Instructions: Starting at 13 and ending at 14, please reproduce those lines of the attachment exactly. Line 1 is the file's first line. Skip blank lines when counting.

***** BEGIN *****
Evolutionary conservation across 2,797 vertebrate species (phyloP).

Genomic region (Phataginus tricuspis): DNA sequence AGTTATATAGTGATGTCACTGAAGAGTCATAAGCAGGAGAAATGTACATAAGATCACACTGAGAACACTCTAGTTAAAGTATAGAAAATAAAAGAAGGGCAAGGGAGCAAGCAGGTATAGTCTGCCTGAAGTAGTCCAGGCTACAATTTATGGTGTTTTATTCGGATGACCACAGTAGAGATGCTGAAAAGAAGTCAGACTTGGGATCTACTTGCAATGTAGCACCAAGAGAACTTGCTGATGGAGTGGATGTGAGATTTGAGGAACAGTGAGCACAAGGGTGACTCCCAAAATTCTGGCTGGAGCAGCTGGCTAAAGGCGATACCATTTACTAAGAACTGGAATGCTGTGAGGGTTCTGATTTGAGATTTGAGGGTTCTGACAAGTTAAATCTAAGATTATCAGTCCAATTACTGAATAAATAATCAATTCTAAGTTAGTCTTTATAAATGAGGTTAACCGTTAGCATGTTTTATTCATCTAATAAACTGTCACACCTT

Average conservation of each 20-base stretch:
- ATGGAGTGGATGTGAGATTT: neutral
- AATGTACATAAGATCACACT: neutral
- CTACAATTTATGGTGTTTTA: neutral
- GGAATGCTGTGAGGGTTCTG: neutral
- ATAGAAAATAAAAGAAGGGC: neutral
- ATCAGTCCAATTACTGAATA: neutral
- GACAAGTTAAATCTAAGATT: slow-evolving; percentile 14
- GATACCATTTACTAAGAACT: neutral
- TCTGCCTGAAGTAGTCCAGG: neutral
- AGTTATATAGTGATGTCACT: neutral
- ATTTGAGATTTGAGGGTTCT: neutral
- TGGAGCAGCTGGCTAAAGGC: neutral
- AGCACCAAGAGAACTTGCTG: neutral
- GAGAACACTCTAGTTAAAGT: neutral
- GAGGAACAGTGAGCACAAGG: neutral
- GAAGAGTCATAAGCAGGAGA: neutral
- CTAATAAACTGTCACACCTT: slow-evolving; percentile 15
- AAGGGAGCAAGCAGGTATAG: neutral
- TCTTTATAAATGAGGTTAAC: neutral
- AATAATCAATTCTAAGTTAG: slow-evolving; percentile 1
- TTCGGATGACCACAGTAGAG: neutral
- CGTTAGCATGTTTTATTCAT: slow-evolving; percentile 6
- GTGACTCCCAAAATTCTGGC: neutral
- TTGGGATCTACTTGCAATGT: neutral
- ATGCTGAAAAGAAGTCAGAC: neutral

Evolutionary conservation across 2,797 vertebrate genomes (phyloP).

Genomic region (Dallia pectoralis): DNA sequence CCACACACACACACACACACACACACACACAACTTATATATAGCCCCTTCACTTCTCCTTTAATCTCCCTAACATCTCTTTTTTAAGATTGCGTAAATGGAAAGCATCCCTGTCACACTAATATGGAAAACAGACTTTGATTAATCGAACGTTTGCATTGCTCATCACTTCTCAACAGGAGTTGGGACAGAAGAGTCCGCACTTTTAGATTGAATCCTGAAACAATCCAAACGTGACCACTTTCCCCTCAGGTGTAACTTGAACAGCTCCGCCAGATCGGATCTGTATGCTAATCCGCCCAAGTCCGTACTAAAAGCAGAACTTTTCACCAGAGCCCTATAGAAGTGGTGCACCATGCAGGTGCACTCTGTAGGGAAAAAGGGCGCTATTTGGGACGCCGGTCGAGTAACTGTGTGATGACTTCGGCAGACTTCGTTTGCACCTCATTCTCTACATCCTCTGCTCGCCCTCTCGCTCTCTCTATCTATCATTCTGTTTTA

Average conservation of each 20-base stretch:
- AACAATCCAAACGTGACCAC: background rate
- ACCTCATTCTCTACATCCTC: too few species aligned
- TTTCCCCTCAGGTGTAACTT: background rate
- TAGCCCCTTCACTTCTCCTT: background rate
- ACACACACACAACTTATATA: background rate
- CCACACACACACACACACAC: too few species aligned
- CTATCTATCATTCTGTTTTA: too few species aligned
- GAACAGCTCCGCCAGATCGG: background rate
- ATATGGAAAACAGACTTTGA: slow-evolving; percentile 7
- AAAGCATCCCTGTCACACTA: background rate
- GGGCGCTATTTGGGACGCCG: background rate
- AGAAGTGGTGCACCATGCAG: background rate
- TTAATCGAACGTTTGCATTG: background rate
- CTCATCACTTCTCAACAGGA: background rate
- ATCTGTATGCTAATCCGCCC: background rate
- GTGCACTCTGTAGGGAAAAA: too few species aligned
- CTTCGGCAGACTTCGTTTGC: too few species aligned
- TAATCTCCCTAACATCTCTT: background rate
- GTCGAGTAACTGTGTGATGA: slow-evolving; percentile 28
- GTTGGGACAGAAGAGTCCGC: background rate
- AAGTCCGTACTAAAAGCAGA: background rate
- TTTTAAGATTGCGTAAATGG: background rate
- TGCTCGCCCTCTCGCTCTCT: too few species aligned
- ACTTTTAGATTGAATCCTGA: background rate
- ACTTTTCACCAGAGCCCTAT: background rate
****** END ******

- AGTTATATAGTGATGTCACT: neutral
- ATTTGAGATTTGAGGGTTCT: neutral